A Tale Of Gardening Gone Awry
In the summer of 1995 I planted Yellow Crookneck squash, zucchini, spaghetti squash, and Waltham Butternut in the same general area. After the crop had burned out in early August, I turned the whole mess under. Couple of weeks later, little plants began sprouting. They grew into a big squash patch, with plants that resembled zucchini, but fruits that were large, smooth, somewhat crook-necked, and a yellow-green-ish color. I managed to contain the beasts until the first frost, when they expired.
I noticed a squash plant growing across the footpath from my freshly-sprouted crookneck squash. It looked *just* like crookneck, so I left it alone, thinking maybe I had dropped a seed.
But soon the first fruits showed up. They quickly grew to about 10″ in length, shaped vaguely like a Waltham Butternut, and – I *swear* I am not making this up – green at each end, fading to yellow in the middle. There’s no sign of “crook-necking”.
I left the plant alone because it was healthy, it was pretty (the flowers looked just like crookneck, only larger), and mainly because I’d gotten a little afraid of it. It was large and aggressive. But I knew at some point I’d have to deal with it.
Le Morte’ de Squashoid
Late Summer, 1996
The velvet blanket of dusk was slowly descending when the brave knight sallied forth. His armor oiled and polished, his sword set to a keen edge, his valiant steed tossing a defiant mane against the darkening clouds, he rode out as if the world held no enemy his worth. And yet, he knew, tho admitting it not, that his adversary was very much his equal. He would need all his training, all his knowledge, gained through all the years of practice, of watching, of reflection when the cold hand of winter was held at bay by only the fiercest of fires. But now, the time of meditation and
supplication behind him, there was only the task. A challenge long held in abeyance; a contest to the death.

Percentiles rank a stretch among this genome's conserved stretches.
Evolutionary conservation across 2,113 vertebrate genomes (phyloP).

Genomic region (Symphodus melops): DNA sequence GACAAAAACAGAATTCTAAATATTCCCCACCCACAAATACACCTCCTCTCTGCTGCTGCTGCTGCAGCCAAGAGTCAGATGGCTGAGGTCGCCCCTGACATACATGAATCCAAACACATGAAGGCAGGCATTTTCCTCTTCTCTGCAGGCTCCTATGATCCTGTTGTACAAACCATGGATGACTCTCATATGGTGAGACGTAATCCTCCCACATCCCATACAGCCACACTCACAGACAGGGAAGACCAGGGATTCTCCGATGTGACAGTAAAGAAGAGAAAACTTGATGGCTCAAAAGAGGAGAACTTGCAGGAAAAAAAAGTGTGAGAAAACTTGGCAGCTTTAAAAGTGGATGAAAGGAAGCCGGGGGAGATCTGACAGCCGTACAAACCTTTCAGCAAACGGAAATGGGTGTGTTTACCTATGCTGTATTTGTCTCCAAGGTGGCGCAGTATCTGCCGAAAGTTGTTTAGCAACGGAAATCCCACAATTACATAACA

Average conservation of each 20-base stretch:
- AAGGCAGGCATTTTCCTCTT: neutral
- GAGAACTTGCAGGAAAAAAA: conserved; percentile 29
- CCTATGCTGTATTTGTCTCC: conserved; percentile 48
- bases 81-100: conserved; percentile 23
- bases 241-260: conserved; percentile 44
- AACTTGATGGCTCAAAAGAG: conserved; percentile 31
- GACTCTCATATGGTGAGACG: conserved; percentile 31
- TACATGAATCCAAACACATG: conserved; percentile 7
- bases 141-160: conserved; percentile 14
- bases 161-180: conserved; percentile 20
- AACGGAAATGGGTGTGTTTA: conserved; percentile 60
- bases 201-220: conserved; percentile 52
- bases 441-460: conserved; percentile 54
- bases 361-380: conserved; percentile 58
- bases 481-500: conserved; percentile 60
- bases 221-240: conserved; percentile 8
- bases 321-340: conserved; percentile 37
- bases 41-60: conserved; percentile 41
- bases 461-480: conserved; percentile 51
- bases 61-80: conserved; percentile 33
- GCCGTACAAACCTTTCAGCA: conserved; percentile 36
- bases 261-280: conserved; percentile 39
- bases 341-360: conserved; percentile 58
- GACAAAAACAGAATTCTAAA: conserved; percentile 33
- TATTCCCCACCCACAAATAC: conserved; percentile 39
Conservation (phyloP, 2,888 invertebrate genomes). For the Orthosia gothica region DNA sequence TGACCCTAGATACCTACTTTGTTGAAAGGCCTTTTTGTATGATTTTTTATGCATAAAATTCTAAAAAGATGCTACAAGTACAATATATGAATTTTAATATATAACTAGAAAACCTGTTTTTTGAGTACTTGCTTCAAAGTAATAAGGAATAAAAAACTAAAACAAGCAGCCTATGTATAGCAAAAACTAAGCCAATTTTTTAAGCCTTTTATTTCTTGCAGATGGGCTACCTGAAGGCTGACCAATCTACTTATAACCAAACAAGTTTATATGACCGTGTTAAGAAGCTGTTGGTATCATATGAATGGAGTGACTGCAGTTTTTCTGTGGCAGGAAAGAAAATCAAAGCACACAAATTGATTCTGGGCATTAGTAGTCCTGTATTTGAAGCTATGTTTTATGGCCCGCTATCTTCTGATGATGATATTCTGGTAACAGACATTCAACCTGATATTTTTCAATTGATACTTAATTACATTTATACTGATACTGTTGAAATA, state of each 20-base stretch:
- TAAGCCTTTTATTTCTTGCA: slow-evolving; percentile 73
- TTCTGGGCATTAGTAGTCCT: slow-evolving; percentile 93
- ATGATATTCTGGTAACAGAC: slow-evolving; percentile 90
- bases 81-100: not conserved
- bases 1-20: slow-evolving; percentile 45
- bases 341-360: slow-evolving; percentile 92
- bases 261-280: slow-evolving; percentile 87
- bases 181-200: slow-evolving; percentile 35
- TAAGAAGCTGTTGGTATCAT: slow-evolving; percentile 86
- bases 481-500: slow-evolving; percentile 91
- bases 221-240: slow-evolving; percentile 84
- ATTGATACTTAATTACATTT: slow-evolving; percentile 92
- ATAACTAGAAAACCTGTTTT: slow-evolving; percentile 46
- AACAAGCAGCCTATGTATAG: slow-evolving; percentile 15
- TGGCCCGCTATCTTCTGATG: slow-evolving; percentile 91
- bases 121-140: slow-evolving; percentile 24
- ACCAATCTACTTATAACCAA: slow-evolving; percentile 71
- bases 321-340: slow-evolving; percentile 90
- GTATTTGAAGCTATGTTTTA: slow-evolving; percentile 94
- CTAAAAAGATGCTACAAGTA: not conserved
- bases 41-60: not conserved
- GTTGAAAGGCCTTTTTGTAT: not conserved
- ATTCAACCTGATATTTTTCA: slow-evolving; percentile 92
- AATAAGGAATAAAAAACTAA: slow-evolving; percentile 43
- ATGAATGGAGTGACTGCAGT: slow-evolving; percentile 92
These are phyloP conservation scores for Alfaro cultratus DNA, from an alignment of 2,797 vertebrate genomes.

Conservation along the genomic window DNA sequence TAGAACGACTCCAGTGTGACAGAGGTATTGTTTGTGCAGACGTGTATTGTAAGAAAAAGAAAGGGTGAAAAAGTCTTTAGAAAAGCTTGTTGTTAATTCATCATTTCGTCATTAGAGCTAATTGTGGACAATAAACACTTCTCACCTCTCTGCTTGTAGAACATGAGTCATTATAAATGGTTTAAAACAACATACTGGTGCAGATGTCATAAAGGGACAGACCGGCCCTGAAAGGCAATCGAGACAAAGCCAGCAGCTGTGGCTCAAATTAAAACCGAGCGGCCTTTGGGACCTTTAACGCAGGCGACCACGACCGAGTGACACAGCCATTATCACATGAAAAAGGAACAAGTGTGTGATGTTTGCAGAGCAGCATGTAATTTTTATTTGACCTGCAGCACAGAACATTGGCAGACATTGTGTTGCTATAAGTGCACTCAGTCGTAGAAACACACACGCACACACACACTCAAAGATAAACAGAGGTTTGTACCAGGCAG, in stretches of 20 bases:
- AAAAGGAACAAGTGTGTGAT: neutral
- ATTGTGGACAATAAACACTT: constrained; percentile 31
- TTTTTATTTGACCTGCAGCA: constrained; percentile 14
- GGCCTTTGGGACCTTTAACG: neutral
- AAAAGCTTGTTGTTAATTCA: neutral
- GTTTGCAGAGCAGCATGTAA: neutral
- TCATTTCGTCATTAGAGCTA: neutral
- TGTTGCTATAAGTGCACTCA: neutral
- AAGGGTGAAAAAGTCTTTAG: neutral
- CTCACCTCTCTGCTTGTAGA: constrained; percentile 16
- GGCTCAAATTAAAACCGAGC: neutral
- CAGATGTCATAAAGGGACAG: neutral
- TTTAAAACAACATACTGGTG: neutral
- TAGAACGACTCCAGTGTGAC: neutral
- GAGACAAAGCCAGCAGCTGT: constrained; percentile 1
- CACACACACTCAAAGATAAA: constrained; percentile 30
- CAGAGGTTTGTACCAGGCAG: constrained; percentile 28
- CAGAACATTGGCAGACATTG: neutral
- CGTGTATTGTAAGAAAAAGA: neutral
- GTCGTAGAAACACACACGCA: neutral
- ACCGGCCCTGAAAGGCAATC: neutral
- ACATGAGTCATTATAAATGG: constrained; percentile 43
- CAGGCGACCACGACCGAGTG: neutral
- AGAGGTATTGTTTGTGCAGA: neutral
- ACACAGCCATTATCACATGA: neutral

A short journey brought him to the place. The creatures of the night were stirring, raising their voices as a herald for the coming hero – or a tribute to his mighty foe. For here, in the Plaines l’ Gardennes, one would triumph, and one would fall, to forever bear the shame of the defeat. There was no time to study the enemy. Holding its banners high, as branches against the sky, the beast showed its willingness to close at once. They met in a deafening collision of flesh and bone, of metal and wood. The dust of battle blinded those who dared watch, yielding only the sounds of wounding,
of pain, of bitter strivings. Surely both must fall! Time and again the knight withdrew, seeking the mortal places which all must have. And time and again, he charged back, ignoring the dreadful scars even now appearing on his arms. And suddenly, with a quick thrust into the foul temptor’s back, the struggle was finished. The beast collapsed, lifeless. As the dust of battle settled, the brave knight staggering back to his noble charger, he looked towards his castle, from whence his fair maiden was even then rushing to him to comfort him, to dress his wounds, to… well, you get the drift.
And through the kingdom, the bells rang out, their peals shouting the news of victory. The Squashoid was no more!